The current federal minimum wage in the U.S. has been stagnating at $7.25 per hour since 2009. Most people agree that it’s time for an update. Recently, serious attempts to raise the federal minimum wage to $15 per hour have been made. This has brought several questions to the forefront:
How much is $15 per hour in a year?
Is $15 per hour enough to support a family?
How do I live on $15 per hour?
The answers to these questions aren’t simple. They vary based on things like location, household size, and expenses. They’re important nonetheless, though. In this article, we’ll be breaking down what $15 per hour looks like in several different ways to try and answer these questions and more.
$15 Per Hour Is How Much A Year?
What $15 per hour means for a person’s annual income depends entirely on how many hours they work in a year. That depends on whether they’re a full-time or part-time employee.
For the following breakdowns, we’ve defined a part-time employee as someone who works 16 hours per week – the national average for part-time weekly hours. We’ve defined a full-time employee as someone who works 40 hours per week. It’s also important to note that there are 261 working days in a single calendar year.
The annual income of a part-time employee earning $15 per hour can be calculated using following the formula: hourly wage ($15) x hours worked in a day (3.2) x days worked annually (261). The result is $12,528.
Once again, the annual income of a full-time employee earning $15 per hour can be calculated as: hourly wage ($15) x hours worked in a day (8) x days worked annually (261). The result is $31,320 in pre-tax income.
How much is taxes for $15 per hour?
Wait! There are still taxes to pay!
Someone making between $9,701 and $39,475 annually will fall into the 12% marginal income tax bracket at the federal level. That translates to an effective federal income tax rate of 6.62% for a full-time employee earning $31,320 annually – or $2,073 in federal income taxes.
On top of federal income taxes, most states levy additional income taxes. There’s a huge amount of variety between rates. Currently, nine states (Alaska, Florida, Nevada, New Hampshire, South Dakota, Tennessee, Texas, Washington, and Wyoming) don’t tax income at all. On average, though, someone making $31,320 annually should expect to pay state income tax at an effective rate somewhere between 0% and 5%. That means paying anywhere between $0 and $1,566 in state income taxes.
All told, our full-time employee’s take-home pay will be somewhere between $27,681 and $29,247. That represents a sizable drop in actual earnings:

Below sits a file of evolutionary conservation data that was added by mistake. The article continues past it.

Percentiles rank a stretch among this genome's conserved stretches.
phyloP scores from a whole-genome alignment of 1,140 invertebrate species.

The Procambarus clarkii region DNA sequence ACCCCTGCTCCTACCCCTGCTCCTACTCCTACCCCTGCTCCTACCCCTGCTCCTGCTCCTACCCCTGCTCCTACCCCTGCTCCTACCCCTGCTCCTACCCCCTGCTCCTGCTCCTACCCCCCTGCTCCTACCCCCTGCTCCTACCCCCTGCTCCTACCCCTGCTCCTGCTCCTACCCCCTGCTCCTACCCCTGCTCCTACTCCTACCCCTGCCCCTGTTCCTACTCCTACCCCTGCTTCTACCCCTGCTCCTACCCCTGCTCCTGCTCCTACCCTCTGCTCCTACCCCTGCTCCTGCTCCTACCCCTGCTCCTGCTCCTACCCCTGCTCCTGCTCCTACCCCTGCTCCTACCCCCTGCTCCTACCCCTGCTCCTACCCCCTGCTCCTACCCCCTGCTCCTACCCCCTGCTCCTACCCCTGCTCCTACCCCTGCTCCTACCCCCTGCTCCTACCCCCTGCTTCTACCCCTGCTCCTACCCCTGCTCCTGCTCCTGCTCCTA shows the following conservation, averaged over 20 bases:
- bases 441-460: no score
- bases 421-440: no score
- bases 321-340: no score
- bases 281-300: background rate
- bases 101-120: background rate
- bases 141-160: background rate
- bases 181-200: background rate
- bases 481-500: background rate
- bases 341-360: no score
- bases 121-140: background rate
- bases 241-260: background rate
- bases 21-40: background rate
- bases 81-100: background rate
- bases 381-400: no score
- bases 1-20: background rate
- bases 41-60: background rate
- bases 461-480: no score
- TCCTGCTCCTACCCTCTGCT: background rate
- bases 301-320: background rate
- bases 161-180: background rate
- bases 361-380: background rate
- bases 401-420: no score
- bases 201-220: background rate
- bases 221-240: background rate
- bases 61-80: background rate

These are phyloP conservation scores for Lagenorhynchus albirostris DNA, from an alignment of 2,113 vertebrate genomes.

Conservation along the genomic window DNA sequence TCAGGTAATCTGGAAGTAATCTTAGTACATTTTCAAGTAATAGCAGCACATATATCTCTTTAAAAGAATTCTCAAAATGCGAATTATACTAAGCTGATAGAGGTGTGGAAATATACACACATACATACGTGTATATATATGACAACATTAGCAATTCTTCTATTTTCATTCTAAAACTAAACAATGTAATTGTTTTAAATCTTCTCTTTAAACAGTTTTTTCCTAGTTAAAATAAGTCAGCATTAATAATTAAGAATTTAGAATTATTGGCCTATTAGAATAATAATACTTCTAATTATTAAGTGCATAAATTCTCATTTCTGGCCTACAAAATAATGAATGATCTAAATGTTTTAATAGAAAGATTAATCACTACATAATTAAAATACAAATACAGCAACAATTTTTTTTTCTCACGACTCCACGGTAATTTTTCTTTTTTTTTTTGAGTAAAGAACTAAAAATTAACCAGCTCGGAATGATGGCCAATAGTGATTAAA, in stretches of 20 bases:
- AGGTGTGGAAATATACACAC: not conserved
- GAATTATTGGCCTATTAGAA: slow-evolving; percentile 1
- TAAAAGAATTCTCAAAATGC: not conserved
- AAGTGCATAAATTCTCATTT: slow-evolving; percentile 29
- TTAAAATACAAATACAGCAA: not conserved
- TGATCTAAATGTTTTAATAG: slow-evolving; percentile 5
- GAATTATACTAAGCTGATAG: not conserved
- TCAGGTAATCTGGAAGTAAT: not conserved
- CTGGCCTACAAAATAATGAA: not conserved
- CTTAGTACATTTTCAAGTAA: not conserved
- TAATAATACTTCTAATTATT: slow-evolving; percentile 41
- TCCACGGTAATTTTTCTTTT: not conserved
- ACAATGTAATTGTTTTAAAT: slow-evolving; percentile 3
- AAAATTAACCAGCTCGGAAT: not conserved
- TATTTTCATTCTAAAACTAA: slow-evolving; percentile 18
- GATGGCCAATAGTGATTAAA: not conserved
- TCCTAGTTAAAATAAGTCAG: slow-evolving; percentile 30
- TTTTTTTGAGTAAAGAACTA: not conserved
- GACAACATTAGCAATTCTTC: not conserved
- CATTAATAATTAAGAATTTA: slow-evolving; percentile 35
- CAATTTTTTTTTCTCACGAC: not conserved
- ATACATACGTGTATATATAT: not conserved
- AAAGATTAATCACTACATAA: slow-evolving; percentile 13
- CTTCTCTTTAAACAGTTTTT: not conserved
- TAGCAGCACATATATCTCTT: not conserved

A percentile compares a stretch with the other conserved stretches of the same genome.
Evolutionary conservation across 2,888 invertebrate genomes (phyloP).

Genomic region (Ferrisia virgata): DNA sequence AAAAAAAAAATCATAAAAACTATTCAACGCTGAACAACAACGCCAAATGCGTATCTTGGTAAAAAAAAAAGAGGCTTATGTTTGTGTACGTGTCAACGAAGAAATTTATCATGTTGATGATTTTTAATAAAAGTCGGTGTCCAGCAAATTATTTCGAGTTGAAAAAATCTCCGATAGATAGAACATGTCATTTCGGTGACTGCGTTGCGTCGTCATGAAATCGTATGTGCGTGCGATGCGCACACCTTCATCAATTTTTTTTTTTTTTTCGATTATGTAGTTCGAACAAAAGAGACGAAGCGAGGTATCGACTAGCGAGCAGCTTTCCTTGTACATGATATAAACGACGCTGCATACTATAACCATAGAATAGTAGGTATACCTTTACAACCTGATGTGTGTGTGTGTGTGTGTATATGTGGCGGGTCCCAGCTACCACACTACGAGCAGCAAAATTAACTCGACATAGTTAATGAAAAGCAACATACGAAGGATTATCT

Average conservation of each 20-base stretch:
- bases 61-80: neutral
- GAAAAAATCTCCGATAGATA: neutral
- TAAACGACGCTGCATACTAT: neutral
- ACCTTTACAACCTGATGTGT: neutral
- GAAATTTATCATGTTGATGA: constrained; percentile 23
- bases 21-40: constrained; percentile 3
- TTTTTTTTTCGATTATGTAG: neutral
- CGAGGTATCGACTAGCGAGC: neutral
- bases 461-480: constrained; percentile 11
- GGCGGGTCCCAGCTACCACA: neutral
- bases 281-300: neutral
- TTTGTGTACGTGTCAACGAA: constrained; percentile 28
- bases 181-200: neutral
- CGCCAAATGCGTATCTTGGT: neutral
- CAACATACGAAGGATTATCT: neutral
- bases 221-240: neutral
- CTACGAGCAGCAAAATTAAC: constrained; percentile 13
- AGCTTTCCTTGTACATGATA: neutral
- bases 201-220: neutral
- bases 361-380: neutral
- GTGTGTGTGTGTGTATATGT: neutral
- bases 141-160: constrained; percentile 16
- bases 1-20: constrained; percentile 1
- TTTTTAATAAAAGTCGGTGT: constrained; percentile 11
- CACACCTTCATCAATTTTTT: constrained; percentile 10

- Hourly: $13.25 to $14
- Daily: $106 to $112
- Weekly: $530 to $560
- Monthly: $2,120 to $2,240
What Companies Pay At Least $15 Per Hour?
Even though there isn’t a federally mandated $15 per hour minimum wage, many companies are beginning to offer this level of compensation to their lowest-paid employees.
- Amazon: $15 per hour.
- Bank of America: $20 per hour.
- Best Buy: $15 per hour.
- Cigna: $16 per hour.
- Chipotle: $15 per hour.
- Costco: $16 per hour.
- Google: $15 per hour.
- Starbucks: $15 per hour.
- Target: $15 per hour.
- Walmart: $15 per hour.
Which States have a Minimum Wage of $15 Per Hour?
As of 2022, California is the only state that has a minimum wage of $15 per hour. This minimum wage applies to any company with 26 or more employees.
The following states are on track to reach $15 per hour in the next few years:
- Connecticut (June 1, 2023)
- Delaware (January 1, 2025)
- Florida (September 30, 2026)
- Hawaii ($18 by 2028)
- Illinois (January 1, 2025)
- Maryland (2025)
- Massachusetts (January 1, 2023)
- New Jersey (2024)
- Rhode Island (January 1, 2025)
- Virginia (January 1, 2026)
Note that Washing D.C. has also reached $15 per hour minimum wage in 2021.
Is $15 Per Hour Enough to Live on?
One of the main driving forces behind the push for a $15 per hour minimum wage is the fact that the minimum wage has failed to keep up with the rising cost of living in the US. In other words, the minimum wage is not a liveable wage.
For those that aren’t aware, a living wage approximates what a family unit would need to earn per hour (pre-tax) to secure adequate food, shelter, healthcare, and comfort for themselves. This figure varies from greatly state to state (and city to city, if you want to get specific) and based on what size family unit you’re considering. To assess whether $15 per hour is enough, let’s look at two different kinds of family units:
For single working adults, the District of Columbia has the highest living wage in the U.S. at $20.21 per hour and South Dakota has the lowest at $12.61 per hour. The average across the U.S. is $14.85 – fairly close to $15 per hour!
When you add children into the mix the story it’s a different story. For a family of four (two working adults and two children), the District of Columbia still has the highest living wage at $25.90 per hour and Tennessee has the lowest at $17.82 per hour. This time the average living wage for a family of four is $21 per hour (per adult).
Where does this leave us? Well, depending on where a person lives, how many children they have, and how many working adults are in their household, $15 per hour might be enough. There are many cases where it wouldn’t be, though.
The best thing you can do to live on $15 per hour for a small family is to live in a state that has a lower cost of living.
How To Live On $15 Per Hour?
While living wage calculations are a useful tool, they aren’t a perfect predictor of anyone’s ability to live on a certain amount of money. While some expenses like food, utilities, and housing are necessary, the specific amounts aren’t always set in stone. In addition, there are a ton of unnecessary expenses that can affect a person’s overall income needs.
If you want to live on $15 per hour, there are a few relatively easy ways to get your expenses in order:
- Creating a budget
- Adopt a saver’s mindset
We’ll go over both points in greater detail in the sections to come!
Sample Budget For $15 Per Hour